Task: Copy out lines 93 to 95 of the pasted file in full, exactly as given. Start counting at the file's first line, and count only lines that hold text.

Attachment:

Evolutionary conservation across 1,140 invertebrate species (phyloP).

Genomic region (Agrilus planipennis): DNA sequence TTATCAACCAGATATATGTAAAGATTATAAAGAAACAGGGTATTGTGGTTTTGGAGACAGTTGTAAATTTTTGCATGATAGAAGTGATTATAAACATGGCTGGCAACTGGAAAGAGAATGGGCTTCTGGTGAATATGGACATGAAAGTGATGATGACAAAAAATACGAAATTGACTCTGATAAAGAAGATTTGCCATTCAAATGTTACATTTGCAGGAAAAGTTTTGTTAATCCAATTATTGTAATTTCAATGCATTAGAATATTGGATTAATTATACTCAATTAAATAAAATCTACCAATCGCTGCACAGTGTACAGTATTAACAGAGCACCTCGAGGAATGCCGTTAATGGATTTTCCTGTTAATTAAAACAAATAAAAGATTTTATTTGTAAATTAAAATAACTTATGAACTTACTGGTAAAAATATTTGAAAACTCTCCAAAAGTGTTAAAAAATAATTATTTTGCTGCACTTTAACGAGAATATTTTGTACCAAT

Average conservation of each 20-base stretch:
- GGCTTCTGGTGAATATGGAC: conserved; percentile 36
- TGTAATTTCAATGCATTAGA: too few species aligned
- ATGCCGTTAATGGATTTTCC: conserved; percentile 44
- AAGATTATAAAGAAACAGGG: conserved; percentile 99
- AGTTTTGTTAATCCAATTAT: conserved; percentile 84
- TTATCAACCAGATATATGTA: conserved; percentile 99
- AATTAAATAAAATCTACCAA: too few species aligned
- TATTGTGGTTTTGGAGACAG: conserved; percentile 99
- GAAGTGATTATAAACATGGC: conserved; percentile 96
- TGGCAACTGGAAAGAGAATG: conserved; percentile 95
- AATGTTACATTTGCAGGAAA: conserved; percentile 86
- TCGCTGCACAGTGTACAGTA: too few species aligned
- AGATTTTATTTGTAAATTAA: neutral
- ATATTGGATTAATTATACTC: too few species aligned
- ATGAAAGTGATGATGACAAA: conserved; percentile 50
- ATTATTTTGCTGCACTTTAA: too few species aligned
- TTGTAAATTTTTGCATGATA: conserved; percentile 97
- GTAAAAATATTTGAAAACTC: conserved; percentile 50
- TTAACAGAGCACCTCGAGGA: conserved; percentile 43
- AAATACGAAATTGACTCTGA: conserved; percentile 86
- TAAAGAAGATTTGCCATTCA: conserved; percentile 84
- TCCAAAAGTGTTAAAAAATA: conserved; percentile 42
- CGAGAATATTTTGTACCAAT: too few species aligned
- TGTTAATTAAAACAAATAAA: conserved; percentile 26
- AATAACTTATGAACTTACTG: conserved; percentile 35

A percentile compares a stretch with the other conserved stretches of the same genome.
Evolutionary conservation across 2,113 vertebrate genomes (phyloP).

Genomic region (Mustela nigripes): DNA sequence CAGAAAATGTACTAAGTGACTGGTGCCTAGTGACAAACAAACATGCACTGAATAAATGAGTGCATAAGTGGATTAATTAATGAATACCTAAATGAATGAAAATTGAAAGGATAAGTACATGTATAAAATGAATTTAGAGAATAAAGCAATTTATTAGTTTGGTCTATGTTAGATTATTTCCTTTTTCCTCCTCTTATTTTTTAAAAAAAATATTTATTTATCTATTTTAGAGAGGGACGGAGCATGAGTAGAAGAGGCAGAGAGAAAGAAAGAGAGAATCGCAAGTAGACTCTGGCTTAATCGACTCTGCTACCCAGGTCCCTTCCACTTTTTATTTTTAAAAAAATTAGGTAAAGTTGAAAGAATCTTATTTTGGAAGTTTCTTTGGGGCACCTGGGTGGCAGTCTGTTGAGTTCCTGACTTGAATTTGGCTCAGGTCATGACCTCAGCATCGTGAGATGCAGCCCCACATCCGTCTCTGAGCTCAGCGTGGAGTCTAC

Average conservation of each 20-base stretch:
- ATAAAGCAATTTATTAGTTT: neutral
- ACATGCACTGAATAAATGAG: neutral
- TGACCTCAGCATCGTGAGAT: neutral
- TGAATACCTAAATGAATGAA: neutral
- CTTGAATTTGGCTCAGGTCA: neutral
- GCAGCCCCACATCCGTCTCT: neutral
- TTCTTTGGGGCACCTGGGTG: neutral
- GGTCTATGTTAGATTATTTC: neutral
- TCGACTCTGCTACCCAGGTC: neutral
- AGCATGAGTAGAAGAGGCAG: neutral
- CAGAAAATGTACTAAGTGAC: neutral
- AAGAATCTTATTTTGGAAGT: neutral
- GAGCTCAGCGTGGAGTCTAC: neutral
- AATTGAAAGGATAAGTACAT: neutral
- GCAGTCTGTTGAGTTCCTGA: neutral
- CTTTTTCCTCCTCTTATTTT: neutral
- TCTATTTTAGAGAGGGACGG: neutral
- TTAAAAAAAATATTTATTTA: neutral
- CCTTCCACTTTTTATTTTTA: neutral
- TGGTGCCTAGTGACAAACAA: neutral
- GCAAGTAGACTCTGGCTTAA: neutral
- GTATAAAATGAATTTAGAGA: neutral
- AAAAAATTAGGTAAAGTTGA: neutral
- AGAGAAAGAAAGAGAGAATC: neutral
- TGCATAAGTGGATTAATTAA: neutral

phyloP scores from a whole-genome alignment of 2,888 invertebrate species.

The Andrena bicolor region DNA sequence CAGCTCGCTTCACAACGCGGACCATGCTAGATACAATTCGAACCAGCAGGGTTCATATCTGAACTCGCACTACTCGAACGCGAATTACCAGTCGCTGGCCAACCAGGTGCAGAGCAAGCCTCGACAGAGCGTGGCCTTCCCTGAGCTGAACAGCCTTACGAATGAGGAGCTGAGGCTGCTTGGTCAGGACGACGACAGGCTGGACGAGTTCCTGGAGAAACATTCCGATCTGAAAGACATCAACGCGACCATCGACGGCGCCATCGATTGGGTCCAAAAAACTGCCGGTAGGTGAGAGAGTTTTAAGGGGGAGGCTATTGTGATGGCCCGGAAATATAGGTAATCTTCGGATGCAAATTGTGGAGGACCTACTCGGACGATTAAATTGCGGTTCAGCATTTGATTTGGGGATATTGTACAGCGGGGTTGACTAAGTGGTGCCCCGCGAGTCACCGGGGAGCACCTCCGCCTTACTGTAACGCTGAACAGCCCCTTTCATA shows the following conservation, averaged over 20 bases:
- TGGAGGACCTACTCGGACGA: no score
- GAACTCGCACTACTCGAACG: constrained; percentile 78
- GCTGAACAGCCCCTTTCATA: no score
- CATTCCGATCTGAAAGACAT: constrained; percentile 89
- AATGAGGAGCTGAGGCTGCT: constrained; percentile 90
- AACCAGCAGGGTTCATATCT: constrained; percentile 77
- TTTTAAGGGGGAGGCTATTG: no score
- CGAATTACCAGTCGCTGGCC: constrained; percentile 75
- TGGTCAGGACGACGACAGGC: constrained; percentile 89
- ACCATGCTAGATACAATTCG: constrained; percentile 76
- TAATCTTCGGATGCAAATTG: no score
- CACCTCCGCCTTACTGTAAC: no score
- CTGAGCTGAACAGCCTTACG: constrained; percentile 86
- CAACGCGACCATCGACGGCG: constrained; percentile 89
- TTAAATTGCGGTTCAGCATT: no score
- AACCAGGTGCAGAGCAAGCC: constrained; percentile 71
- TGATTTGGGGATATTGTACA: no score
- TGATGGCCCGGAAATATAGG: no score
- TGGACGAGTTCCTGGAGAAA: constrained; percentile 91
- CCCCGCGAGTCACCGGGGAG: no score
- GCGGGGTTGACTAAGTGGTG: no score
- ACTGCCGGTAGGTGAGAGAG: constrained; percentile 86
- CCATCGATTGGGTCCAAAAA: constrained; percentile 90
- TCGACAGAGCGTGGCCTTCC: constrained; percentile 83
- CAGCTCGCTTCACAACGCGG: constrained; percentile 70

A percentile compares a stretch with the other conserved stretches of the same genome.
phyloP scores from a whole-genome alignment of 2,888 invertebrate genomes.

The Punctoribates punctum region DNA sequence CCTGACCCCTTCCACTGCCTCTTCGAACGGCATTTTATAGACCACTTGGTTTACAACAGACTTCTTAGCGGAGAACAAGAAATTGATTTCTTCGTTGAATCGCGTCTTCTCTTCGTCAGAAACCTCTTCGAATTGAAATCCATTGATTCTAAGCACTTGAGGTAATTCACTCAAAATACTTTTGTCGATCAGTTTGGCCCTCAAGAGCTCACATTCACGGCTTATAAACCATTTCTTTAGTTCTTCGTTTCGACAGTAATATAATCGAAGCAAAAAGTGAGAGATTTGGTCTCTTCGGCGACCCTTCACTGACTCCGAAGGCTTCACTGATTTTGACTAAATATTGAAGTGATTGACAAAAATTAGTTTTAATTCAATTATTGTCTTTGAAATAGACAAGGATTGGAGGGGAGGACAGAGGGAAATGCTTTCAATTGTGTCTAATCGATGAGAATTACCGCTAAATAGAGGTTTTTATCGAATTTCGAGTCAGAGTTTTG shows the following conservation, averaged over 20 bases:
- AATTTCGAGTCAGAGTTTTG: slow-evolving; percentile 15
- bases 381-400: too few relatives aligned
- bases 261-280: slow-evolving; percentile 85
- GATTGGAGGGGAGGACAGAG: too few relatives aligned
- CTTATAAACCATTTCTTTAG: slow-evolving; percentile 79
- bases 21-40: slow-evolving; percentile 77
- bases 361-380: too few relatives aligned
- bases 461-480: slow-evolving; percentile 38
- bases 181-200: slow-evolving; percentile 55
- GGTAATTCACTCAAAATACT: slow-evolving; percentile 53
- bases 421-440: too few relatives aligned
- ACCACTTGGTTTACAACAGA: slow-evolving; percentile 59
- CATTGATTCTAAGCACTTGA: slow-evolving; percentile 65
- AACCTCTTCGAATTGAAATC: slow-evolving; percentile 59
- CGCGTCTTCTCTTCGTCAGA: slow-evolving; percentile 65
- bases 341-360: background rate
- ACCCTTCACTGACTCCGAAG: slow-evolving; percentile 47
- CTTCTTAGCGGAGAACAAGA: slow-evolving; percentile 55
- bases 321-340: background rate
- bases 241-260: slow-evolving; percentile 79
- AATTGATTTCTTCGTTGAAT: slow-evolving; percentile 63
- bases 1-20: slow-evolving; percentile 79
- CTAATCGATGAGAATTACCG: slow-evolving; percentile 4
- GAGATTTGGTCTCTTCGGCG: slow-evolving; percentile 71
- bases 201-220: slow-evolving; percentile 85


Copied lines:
- bases 21-40: slow-evolving; percentile 77
- bases 361-380: too few relatives aligned
- bases 461-480: slow-evolving; percentile 38